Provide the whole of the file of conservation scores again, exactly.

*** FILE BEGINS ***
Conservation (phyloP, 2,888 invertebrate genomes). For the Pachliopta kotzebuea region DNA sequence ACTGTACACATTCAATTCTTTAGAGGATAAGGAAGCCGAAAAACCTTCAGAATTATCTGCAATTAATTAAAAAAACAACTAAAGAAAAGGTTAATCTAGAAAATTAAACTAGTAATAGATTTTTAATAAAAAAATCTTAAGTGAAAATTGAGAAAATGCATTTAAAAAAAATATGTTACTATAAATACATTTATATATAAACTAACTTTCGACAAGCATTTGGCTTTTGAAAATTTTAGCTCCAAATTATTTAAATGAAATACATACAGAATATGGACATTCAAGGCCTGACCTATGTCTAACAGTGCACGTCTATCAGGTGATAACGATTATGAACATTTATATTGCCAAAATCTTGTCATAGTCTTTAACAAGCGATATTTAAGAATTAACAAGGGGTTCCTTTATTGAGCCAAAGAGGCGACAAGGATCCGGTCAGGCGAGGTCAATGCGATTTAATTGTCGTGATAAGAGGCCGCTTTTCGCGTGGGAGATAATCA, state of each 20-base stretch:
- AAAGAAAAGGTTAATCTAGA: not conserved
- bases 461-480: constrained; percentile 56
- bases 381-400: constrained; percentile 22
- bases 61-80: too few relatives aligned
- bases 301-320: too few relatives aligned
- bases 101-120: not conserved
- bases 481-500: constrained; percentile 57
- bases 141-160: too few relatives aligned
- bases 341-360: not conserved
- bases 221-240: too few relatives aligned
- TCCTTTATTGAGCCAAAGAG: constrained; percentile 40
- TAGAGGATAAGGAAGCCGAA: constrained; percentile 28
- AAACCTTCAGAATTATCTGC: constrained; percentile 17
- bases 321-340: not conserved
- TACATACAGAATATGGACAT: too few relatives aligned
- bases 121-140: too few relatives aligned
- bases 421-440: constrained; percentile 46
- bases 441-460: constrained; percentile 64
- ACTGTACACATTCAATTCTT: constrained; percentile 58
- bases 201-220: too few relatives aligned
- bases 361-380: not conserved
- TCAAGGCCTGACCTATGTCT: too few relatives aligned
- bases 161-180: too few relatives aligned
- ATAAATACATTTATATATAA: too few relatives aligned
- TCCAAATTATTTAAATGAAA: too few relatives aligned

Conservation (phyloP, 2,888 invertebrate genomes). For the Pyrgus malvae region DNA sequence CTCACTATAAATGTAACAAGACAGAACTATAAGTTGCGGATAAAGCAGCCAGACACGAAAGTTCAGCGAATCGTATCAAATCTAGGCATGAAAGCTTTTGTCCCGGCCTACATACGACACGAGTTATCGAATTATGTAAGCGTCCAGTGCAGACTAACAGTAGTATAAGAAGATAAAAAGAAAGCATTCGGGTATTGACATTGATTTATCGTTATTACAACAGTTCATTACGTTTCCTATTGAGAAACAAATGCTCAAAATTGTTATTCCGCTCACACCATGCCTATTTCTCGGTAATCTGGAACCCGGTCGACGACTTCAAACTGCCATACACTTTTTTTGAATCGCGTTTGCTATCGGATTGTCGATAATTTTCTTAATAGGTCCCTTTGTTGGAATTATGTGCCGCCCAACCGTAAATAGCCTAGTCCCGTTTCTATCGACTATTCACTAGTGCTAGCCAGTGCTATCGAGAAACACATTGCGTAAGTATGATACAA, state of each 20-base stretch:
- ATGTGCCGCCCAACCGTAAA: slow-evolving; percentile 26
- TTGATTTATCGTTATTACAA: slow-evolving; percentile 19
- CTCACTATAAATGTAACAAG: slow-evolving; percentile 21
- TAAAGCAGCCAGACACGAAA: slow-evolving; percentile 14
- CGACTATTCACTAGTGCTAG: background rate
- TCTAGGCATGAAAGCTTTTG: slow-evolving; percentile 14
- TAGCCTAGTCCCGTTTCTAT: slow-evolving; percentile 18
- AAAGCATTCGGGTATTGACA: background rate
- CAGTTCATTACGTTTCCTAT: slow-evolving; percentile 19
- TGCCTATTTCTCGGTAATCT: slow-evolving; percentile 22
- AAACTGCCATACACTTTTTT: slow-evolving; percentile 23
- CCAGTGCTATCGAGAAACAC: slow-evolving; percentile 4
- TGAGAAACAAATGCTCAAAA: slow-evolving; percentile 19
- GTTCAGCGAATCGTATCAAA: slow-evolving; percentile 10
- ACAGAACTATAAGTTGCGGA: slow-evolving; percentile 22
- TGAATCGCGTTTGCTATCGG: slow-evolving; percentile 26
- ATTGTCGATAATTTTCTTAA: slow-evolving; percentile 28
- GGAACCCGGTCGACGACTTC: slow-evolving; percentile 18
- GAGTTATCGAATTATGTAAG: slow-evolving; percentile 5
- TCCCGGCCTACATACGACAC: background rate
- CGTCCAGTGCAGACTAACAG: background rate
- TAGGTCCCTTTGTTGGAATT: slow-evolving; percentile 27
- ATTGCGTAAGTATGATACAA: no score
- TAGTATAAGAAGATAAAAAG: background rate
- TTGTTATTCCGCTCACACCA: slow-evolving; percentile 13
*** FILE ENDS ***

Conservation (phyloP, 2,888 invertebrate genomes). For the Pachliopta kotzebuea region DNA sequence ACTGTACACATTCAATTCTTTAGAGGATAAGGAAGCCGAAAAACCTTCAGAATTATCTGCAATTAATTAAAAAAACAACTAAAGAAAAGGTTAATCTAGAAAATTAAACTAGTAATAGATTTTTAATAAAAAAATCTTAAGTGAAAATTGAGAAAATGCATTTAAAAAAAATATGTTACTATAAATACATTTATATATAAACTAACTTTCGACAAGCATTTGGCTTTTGAAAATTTTAGCTCCAAATTATTTAAATGAAATACATACAGAATATGGACATTCAAGGCCTGACCTATGTCTAACAGTGCACGTCTATCAGGTGATAACGATTATGAACATTTATATTGCCAAAATCTTGTCATAGTCTTTAACAAGCGATATTTAAGAATTAACAAGGGGTTCCTTTATTGAGCCAAAGAGGCGACAAGGATCCGGTCAGGCGAGGTCAATGCGATTTAATTGTCGTGATAAGAGGCCGCTTTTCGCGTGGGAGATAATCA, state of each 20-base stretch:
- AAAGAAAAGGTTAATCTAGA: not conserved
- bases 461-480: constrained; percentile 56
- bases 381-400: constrained; percentile 22
- bases 61-80: too few relatives aligned
- bases 301-320: too few relatives aligned
- bases 101-120: not conserved
- bases 481-500: constrained; percentile 57
- bases 141-160: too few relatives aligned
- bases 341-360: not conserved
- bases 221-240: too few relatives aligned
- TCCTTTATTGAGCCAAAGAG: constrained; percentile 40
- TAGAGGATAAGGAAGCCGAA: constrained; percentile 28
- AAACCTTCAGAATTATCTGC: constrained; percentile 17
- bases 321-340: not conserved
- TACATACAGAATATGGACAT: too few relatives aligned
- bases 121-140: too few relatives aligned
- bases 421-440: constrained; percentile 46
- bases 441-460: constrained; percentile 64
- ACTGTACACATTCAATTCTT: constrained; percentile 58
- bases 201-220: too few relatives aligned
- bases 361-380: not conserved
- TCAAGGCCTGACCTATGTCT: too few relatives aligned
- bases 161-180: too few relatives aligned
- ATAAATACATTTATATATAA: too few relatives aligned
- TCCAAATTATTTAAATGAAA: too few relatives aligned

Conservation (phyloP, 2,888 invertebrate genomes). For the Pyrgus malvae region DNA sequence CTCACTATAAATGTAACAAGACAGAACTATAAGTTGCGGATAAAGCAGCCAGACACGAAAGTTCAGCGAATCGTATCAAATCTAGGCATGAAAGCTTTTGTCCCGGCCTACATACGACACGAGTTATCGAATTATGTAAGCGTCCAGTGCAGACTAACAGTAGTATAAGAAGATAAAAAGAAAGCATTCGGGTATTGACATTGATTTATCGTTATTACAACAGTTCATTACGTTTCCTATTGAGAAACAAATGCTCAAAATTGTTATTCCGCTCACACCATGCCTATTTCTCGGTAATCTGGAACCCGGTCGACGACTTCAAACTGCCATACACTTTTTTTGAATCGCGTTTGCTATCGGATTGTCGATAATTTTCTTAATAGGTCCCTTTGTTGGAATTATGTGCCGCCCAACCGTAAATAGCCTAGTCCCGTTTCTATCGACTATTCACTAGTGCTAGCCAGTGCTATCGAGAAACACATTGCGTAAGTATGATACAA, state of each 20-base stretch:
- ATGTGCCGCCCAACCGTAAA: slow-evolving; percentile 26
- TTGATTTATCGTTATTACAA: slow-evolving; percentile 19
- CTCACTATAAATGTAACAAG: slow-evolving; percentile 21
- TAAAGCAGCCAGACACGAAA: slow-evolving; percentile 14
- CGACTATTCACTAGTGCTAG: background rate
- TCTAGGCATGAAAGCTTTTG: slow-evolving; percentile 14
- TAGCCTAGTCCCGTTTCTAT: slow-evolving; percentile 18
- AAAGCATTCGGGTATTGACA: background rate
- CAGTTCATTACGTTTCCTAT: slow-evolving; percentile 19
- TGCCTATTTCTCGGTAATCT: slow-evolving; percentile 22
- AAACTGCCATACACTTTTTT: slow-evolving; percentile 23
- CCAGTGCTATCGAGAAACAC: slow-evolving; percentile 4
- TGAGAAACAAATGCTCAAAA: slow-evolving; percentile 19
- GTTCAGCGAATCGTATCAAA: slow-evolving; percentile 10
- ACAGAACTATAAGTTGCGGA: slow-evolving; percentile 22
- TGAATCGCGTTTGCTATCGG: slow-evolving; percentile 26
- ATTGTCGATAATTTTCTTAA: slow-evolving; percentile 28
- GGAACCCGGTCGACGACTTC: slow-evolving; percentile 18
- GAGTTATCGAATTATGTAAG: slow-evolving; percentile 5
- TCCCGGCCTACATACGACAC: background rate
- CGTCCAGTGCAGACTAACAG: background rate
- TAGGTCCCTTTGTTGGAATT: slow-evolving; percentile 27
- ATTGCGTAAGTATGATACAA: no score
- TAGTATAAGAAGATAAAAAG: background rate
- TTGTTATTCCGCTCACACCA: slow-evolving; percentile 13